What exercise can you actually be doing? Because of course, too much exercise, or exercise that’s strenuous could make it worse or keep it hanging around longer.
Even though there’s false beliefs around Yoga, like ‘you’ve got to be flexible’ etc., etc., etc… you can ditch those false beliefs behind because it’s for anyone!
Let me tell you why – Yoga helps build strength.
Yoga requires you to concentrate on specific muscles in the body when holding poses – many of which improve back strength. When these muscles are stronger your back pain can be greatly reduced and is less likely to affect you as bad as it once did.
As well as strengthening, Yoga relaxes the body and reduces any tension in stress-carrying muscles (a.k.a your back!)
For people with lower back pain, stretching is important. Stretching the muscles in your legs actually help to increase range of movement in your hips, taking the stress off your lower back – which in addition increases blood flow, allowing nutrients to flow in, taking care of the muscles in your back.
It’s also once of the best forms of exercise to maintain and improve a healthy posture. Great for your back, stopping back pain in it’s tracks, and add to that it feels great when you can walk around confident and tall.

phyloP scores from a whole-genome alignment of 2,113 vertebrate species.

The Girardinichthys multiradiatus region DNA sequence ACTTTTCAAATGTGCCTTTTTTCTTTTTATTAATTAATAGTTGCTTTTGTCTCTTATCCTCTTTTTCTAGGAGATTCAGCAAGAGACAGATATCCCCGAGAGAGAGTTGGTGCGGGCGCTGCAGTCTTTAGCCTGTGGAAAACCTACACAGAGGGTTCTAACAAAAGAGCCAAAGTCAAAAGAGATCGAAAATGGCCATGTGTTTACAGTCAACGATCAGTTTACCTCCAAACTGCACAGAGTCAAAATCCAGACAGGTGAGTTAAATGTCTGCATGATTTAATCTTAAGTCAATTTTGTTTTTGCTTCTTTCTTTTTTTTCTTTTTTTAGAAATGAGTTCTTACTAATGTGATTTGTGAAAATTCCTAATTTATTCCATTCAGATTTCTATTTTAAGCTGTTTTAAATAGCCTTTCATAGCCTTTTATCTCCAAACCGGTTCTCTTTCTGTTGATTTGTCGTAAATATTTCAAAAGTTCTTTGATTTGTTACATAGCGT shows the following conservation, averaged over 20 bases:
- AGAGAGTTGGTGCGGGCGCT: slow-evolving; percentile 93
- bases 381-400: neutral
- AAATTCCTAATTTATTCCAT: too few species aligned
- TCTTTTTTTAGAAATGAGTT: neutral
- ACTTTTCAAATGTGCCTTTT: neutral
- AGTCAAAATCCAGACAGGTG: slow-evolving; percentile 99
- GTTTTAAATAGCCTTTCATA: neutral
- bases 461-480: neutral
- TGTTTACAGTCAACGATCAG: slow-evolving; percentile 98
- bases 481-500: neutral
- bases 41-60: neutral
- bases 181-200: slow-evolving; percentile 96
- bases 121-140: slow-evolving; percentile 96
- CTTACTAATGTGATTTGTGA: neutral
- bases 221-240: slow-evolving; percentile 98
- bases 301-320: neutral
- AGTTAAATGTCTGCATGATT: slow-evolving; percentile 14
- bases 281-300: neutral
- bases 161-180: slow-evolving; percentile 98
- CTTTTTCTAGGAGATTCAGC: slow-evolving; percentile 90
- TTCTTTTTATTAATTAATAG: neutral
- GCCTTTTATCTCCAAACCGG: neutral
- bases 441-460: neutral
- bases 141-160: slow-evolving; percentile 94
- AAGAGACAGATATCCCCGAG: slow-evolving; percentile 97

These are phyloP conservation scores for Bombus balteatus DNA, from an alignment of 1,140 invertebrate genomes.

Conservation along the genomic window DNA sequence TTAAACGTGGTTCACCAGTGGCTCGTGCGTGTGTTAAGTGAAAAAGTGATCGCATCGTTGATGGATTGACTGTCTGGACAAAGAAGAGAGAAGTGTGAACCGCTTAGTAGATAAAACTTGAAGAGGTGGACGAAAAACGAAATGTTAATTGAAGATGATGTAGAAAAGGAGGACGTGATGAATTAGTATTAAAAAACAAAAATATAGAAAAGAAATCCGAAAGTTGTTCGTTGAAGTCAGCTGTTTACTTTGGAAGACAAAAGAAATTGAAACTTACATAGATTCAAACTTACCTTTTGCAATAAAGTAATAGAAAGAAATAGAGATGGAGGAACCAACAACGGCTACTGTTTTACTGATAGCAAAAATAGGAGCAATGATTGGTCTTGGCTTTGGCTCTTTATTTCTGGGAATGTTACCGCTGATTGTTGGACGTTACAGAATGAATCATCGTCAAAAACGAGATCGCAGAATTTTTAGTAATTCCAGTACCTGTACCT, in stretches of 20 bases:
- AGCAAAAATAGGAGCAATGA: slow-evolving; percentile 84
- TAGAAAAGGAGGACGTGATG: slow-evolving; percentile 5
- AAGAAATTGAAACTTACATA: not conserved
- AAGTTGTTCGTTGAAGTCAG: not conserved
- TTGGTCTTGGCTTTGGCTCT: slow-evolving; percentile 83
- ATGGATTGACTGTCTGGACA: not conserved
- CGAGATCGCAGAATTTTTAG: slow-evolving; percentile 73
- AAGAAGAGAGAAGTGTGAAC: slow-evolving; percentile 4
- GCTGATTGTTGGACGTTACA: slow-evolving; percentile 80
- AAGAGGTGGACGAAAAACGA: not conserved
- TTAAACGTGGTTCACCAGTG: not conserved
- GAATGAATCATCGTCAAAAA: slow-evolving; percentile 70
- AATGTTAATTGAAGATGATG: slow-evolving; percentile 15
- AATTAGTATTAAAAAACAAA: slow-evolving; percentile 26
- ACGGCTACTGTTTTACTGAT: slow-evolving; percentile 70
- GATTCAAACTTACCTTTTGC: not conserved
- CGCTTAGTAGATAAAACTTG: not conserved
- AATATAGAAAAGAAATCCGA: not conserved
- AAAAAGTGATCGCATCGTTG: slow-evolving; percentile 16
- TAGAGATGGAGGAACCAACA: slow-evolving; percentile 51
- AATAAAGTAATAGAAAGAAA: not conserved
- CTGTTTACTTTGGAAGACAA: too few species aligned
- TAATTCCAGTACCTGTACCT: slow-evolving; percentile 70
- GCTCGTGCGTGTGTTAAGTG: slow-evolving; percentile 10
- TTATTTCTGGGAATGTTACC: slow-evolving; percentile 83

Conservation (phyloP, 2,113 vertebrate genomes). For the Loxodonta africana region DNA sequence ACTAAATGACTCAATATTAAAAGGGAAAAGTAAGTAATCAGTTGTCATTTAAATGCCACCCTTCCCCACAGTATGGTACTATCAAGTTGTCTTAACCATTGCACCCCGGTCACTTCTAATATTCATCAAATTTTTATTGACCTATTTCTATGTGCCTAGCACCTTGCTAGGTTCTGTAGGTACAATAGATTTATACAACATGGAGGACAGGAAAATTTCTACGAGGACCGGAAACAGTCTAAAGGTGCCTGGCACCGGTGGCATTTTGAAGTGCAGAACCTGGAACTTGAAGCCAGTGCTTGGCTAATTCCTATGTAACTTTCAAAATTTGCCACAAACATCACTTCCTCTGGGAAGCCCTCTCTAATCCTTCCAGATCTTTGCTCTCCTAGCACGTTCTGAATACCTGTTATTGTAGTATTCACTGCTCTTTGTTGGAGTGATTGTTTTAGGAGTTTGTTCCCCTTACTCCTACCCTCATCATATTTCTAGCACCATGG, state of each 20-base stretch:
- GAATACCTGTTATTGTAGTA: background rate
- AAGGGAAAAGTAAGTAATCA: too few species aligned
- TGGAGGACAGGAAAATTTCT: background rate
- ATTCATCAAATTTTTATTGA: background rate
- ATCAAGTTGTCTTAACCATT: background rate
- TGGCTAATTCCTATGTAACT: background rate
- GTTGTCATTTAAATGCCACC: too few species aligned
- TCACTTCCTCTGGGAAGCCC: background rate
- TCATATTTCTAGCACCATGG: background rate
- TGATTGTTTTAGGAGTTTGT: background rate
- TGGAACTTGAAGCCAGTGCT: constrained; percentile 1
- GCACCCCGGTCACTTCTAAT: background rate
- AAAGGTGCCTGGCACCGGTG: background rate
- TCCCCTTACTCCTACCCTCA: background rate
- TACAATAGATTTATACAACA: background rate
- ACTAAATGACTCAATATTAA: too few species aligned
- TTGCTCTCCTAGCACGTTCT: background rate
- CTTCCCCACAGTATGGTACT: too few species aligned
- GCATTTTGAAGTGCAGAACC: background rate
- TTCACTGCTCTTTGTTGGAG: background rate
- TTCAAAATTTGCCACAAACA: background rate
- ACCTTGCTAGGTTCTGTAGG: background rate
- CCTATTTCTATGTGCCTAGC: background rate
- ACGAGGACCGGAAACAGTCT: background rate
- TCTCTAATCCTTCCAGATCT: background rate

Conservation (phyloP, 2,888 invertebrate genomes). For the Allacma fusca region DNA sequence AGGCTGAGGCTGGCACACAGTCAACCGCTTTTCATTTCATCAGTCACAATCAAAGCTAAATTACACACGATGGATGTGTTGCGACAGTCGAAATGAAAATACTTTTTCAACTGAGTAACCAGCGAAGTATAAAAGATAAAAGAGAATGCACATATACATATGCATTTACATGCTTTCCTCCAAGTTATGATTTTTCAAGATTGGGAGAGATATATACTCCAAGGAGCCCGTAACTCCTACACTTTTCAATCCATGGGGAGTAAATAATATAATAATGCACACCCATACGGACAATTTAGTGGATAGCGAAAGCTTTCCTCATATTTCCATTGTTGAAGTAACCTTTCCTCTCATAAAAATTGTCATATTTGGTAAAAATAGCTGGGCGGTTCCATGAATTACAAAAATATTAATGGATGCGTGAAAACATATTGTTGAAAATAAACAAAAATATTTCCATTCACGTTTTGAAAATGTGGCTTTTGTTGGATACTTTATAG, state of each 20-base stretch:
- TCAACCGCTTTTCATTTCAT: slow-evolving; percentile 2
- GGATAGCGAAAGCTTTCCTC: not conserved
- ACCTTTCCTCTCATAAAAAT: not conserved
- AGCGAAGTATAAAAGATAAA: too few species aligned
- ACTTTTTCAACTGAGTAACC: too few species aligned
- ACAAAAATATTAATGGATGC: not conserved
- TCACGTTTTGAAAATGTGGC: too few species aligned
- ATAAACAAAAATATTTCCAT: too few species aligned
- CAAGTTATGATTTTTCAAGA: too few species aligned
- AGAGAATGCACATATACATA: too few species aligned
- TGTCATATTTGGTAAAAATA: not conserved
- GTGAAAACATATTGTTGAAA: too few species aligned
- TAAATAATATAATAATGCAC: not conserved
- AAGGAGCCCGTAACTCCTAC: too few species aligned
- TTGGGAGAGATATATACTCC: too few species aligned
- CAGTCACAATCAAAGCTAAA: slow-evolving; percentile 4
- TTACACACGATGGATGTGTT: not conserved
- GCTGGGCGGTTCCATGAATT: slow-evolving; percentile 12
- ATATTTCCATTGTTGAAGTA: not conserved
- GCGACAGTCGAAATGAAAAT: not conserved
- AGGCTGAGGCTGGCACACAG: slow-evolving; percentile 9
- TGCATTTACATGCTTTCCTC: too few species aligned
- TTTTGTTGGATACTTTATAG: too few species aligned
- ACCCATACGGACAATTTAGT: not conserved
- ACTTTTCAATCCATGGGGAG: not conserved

So there you have it, gentle walks and yoga.
Both of these will help you gain back your strength in your back, so you can return to doing the exercise you love the most.
It’s one of the most common agonizing issues that most people aged 40-50+ will ever suffer from…
Nagging knee pain.
The kind that slows you down in life, frustrates you when you walk up and down the stairs, and even stops you from doing something as simple as your weekly food shopping…
And because last week I received this email from a patient of mine, I wanted to share with you the top 3 things to stop doing right now, that could be making your knee pain worse.
Here’s an email from George:
“Tony, I’m sick and tired of waking up every day with a dull, nagging pain in my knee.
I’m not sure what I’ve done but it’s always there when I wake up, and it always aches when I walk up and down the stairs, walking down especially hurts.
Is it something I’m doing that’s making it worse? Thanks!”
– George, 54, Brewster.
More often than not, whether you’re dealing with annoying, nagging knee pain, or recovering from something more serious, there’s something you’re doing daily that’s making it feel even worse.